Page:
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What should I do if I accidentally cut my bulging varicose veins?

I have bulging varicose veins and am afraid to shave and wear shorts because I do not want to accidentally cut/puncture my veins. Are varicose veins more prone to being cut? What should I do if I accidentally cut my bulging varicose veins?


Doctors Answers (4)

A shaving nick or cut is typically very shallow involving only minimal bleeding from small superficial veins and capillaries. If a varicose vein is accidentally cut it will usually bleed profusely, but only for a short time as the vein empties and the pressure drops. Varicose veins if they are very large can even spontaneously rupture and bleed (usually around the ankles) if the vein wall is stretched too thin. To control vein bleeding you need only to apply mild pressure with your hand slightly above the point of bleeding and, if possible, elevating the leg is also helpful. Similar to a nose bleed, it will decompress and stop bleeding with time. Treating the varicose veins is now an office procedure and may make your shaving both quicker and easier.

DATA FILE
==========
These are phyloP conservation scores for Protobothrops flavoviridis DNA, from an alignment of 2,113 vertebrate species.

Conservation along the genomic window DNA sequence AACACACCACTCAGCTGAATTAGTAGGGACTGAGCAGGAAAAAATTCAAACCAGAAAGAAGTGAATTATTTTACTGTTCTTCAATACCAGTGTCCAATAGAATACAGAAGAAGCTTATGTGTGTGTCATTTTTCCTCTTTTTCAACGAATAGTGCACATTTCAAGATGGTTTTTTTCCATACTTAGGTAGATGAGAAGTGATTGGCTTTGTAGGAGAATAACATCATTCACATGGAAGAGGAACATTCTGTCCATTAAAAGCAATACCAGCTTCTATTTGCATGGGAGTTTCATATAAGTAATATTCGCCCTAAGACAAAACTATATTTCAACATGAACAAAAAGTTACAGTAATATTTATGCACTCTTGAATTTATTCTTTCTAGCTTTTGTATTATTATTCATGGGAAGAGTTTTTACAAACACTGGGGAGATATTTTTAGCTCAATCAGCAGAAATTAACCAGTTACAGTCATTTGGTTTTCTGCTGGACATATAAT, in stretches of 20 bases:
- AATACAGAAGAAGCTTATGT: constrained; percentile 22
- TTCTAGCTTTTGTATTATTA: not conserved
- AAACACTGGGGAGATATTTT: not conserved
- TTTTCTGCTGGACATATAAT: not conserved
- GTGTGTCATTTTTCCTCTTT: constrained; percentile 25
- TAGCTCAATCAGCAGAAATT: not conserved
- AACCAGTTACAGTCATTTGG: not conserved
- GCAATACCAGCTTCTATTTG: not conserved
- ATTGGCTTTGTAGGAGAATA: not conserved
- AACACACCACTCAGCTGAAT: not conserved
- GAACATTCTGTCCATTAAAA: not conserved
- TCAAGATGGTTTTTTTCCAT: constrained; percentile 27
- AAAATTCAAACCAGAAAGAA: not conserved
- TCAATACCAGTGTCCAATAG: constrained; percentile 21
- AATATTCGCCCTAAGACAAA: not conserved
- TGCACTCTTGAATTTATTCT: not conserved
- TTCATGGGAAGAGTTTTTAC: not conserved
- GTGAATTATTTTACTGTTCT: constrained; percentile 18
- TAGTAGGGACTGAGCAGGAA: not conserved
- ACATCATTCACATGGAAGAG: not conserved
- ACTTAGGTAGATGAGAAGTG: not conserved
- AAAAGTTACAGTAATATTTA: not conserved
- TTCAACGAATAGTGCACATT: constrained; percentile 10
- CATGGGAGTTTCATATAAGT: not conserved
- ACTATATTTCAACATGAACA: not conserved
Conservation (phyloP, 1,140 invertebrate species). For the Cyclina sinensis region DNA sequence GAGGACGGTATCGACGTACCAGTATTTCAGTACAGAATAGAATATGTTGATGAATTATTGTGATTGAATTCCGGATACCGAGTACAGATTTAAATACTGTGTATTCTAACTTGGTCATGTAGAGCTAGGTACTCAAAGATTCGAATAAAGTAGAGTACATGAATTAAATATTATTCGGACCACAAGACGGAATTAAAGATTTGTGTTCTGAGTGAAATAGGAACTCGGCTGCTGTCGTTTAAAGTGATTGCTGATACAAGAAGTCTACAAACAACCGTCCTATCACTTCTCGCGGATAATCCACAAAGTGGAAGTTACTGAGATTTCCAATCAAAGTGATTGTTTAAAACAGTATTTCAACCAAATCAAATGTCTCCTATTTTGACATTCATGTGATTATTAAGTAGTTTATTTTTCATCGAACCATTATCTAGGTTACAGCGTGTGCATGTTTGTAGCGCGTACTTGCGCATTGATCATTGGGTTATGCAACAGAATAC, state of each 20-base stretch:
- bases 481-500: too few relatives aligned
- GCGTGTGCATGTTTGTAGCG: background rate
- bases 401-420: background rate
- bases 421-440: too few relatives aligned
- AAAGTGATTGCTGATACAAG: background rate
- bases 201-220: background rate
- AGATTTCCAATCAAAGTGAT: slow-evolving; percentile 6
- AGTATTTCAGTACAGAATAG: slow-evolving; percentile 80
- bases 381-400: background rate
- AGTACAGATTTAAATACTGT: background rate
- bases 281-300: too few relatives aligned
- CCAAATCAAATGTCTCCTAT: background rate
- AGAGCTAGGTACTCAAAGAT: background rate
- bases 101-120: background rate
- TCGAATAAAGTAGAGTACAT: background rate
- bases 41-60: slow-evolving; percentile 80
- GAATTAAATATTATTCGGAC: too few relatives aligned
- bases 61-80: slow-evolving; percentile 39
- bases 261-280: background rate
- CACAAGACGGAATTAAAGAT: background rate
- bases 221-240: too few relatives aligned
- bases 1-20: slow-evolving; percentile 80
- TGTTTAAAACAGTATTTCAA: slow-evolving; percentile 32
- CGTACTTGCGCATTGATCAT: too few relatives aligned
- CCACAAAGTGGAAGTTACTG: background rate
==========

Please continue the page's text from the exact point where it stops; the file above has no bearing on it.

Do not cut it. Go get it treated. Treatment is covered by most insurances if you are in danger of a bleed, or have symptoms such as aching, cramping, itching, tingling/numb, restless legs, Charlie horses, and frequent elevation of legs, i.e. sitting and propping feet up on a footstool or recliner. These are symptoms associated with varicose vein disease.

The risk of a bleeding or rupture is small, but it does occur. The more prominent the bulging of the vein, the greater the risk for bleeding. If it occurs it is best to hold firm pressure and elevate the limb above the level of your heart. The elevation reduces the pressure in the veins and the compression allows a clot to form to stop the bleeding. If you are unable to stop the bleeding you should seek emergency medical attention.

If bleeding occurs, put direct pressure over the area and elevate the leg as high as possible - then seek medical care as soon as is practical.

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